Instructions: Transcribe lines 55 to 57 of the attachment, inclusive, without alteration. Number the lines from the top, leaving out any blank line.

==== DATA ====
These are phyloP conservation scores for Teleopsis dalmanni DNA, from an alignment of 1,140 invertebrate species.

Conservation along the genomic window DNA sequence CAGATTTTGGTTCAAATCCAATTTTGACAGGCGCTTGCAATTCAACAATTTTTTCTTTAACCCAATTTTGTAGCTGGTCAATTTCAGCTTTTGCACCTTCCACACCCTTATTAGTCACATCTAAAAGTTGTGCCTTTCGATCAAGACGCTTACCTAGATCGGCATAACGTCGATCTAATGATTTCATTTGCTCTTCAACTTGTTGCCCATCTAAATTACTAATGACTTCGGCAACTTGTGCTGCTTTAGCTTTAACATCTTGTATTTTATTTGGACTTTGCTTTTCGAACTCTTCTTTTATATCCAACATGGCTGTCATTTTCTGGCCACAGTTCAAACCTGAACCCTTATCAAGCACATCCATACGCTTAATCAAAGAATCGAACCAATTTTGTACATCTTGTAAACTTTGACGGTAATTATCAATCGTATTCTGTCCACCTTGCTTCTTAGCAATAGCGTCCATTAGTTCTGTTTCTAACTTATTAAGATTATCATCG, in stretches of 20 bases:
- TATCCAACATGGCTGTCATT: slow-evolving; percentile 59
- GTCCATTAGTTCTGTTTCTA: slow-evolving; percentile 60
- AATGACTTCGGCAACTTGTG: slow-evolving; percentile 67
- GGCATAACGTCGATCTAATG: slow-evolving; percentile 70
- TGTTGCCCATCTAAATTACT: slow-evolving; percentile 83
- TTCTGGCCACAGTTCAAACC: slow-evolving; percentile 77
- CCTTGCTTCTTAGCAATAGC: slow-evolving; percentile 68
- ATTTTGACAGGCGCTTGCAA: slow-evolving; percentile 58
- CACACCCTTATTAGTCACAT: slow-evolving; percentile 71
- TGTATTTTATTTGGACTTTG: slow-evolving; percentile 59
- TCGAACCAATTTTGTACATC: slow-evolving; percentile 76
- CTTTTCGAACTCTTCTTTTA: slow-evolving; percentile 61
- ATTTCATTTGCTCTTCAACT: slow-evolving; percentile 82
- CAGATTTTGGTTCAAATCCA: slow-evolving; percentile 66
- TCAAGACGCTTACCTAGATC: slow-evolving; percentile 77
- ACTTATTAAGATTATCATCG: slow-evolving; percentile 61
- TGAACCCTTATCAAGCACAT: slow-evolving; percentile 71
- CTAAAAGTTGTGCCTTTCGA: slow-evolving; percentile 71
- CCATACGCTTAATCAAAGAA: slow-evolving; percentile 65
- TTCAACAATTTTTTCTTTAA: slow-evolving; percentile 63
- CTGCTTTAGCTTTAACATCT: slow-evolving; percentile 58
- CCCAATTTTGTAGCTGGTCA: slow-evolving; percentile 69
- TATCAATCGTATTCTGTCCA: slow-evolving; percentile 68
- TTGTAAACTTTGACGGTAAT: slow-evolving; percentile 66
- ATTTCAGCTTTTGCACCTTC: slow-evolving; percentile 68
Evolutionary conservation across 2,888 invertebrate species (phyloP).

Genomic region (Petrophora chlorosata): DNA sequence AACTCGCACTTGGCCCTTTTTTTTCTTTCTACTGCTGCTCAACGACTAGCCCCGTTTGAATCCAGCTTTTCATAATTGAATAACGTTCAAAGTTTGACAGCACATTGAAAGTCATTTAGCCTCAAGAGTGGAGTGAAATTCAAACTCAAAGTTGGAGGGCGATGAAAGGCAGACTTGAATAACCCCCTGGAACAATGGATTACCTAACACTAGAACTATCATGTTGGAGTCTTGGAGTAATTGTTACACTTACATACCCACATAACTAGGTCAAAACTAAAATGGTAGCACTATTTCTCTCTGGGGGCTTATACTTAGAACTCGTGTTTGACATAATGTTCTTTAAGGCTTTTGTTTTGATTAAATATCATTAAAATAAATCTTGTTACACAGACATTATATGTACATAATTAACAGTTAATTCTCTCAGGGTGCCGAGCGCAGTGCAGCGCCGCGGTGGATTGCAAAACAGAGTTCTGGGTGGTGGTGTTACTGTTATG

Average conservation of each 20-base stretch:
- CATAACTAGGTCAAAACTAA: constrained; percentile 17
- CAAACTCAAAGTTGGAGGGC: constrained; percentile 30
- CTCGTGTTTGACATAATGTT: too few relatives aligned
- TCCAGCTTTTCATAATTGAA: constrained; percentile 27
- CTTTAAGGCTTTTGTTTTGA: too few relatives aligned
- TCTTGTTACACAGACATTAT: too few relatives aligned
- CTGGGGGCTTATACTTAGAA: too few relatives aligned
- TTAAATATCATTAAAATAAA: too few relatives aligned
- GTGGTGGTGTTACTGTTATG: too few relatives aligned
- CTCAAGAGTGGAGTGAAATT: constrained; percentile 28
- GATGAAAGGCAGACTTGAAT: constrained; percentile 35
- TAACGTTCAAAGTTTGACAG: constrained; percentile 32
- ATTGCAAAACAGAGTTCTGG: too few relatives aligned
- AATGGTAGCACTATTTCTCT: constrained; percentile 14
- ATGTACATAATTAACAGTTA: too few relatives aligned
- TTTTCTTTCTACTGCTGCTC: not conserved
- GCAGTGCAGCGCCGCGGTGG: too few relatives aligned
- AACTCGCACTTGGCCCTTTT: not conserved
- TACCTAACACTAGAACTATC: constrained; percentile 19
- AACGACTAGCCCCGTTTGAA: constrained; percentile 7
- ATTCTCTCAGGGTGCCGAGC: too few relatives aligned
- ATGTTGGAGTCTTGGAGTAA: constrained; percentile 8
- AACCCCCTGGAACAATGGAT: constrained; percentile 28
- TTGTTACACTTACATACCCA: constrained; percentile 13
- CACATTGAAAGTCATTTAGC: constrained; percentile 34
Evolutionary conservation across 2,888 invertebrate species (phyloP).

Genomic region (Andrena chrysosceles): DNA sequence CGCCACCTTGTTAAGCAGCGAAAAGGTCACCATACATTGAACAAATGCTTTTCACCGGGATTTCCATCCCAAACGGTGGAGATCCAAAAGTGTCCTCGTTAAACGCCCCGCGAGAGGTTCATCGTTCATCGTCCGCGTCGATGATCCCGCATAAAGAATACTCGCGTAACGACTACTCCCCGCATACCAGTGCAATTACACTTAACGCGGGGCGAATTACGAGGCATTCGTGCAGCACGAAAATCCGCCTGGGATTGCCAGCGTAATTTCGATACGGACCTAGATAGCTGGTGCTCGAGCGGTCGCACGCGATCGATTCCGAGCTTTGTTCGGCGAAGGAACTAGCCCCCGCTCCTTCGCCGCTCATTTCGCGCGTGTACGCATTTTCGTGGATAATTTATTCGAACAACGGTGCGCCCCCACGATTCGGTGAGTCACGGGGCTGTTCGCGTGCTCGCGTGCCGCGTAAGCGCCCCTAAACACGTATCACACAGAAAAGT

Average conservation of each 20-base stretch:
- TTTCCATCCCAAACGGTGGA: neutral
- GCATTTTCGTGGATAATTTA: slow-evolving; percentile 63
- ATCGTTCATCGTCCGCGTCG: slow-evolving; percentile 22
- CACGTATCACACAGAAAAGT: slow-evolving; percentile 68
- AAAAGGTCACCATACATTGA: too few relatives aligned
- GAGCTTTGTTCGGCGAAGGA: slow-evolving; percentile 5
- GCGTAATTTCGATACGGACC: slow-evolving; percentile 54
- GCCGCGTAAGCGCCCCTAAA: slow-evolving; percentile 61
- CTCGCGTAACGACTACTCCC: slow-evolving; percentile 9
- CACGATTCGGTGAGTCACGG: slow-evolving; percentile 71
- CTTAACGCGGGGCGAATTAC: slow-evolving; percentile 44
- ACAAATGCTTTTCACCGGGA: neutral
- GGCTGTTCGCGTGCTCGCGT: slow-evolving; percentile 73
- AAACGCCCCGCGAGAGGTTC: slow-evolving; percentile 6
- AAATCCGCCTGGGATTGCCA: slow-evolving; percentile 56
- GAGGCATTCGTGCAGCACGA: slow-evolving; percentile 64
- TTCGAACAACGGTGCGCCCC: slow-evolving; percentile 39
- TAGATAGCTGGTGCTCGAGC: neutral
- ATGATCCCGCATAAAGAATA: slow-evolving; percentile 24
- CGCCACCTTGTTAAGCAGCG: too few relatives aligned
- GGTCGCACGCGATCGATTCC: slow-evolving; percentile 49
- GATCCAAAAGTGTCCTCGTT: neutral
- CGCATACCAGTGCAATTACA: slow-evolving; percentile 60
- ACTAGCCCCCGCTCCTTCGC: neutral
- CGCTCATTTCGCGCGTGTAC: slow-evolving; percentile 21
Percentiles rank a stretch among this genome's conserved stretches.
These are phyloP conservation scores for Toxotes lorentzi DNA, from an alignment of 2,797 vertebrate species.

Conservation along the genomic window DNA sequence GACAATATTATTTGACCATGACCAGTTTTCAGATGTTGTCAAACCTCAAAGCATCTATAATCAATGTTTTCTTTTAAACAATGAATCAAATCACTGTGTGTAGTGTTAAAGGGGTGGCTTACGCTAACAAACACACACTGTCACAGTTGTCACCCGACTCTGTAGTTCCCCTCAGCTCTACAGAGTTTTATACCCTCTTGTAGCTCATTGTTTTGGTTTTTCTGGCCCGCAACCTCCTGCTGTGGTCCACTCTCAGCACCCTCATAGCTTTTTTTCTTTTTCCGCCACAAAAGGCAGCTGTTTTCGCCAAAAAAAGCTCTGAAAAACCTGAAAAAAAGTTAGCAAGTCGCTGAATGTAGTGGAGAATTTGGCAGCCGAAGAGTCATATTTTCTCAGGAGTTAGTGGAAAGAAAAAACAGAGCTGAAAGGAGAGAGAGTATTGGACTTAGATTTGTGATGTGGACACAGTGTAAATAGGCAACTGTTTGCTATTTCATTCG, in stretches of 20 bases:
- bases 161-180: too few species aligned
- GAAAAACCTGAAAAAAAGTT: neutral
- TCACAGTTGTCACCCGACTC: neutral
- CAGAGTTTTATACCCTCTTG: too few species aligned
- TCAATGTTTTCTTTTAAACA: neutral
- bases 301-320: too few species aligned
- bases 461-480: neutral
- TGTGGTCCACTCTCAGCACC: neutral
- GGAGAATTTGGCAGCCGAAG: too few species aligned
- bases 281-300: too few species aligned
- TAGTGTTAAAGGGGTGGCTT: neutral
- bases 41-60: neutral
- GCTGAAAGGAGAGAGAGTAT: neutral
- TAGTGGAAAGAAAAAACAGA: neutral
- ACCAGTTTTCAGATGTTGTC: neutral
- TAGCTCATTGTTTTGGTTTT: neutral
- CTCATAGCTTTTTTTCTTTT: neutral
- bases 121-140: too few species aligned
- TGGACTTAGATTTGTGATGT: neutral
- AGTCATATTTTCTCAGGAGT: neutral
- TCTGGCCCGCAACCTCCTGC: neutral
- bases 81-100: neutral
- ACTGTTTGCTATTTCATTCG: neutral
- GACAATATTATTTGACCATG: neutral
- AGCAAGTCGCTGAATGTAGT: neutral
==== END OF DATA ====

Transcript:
- CACATTGAAAGTCATTTAGC: constrained; percentile 34
Evolutionary conservation across 2,888 invertebrate species (phyloP).

Genomic region (Andrena chrysosceles): DNA sequence CGCCACCTTGTTAAGCAGCGAAAAGGTCACCATACATTGAACAAATGCTTTTCACCGGGATTTCCATCCCAAACGGTGGAGATCCAAAAGTGTCCTCGTTAAACGCCCCGCGAGAGGTTCATCGTTCATCGTCCGCGTCGATGATCCCGCATAAAGAATACTCGCGTAACGACTACTCCCCGCATACCAGTGCAATTACACTTAACGCGGGGCGAATTACGAGGCATTCGTGCAGCACGAAAATCCGCCTGGGATTGCCAGCGTAATTTCGATACGGACCTAGATAGCTGGTGCTCGAGCGGTCGCACGCGATCGATTCCGAGCTTTGTTCGGCGAAGGAACTAGCCCCCGCTCCTTCGCCGCTCATTTCGCGCGTGTACGCATTTTCGTGGATAATTTATTCGAACAACGGTGCGCCCCCACGATTCGGTGAGTCACGGGGCTGTTCGCGTGCTCGCGTGCCGCGTAAGCGCCCCTAAACACGTATCACACAGAAAAGT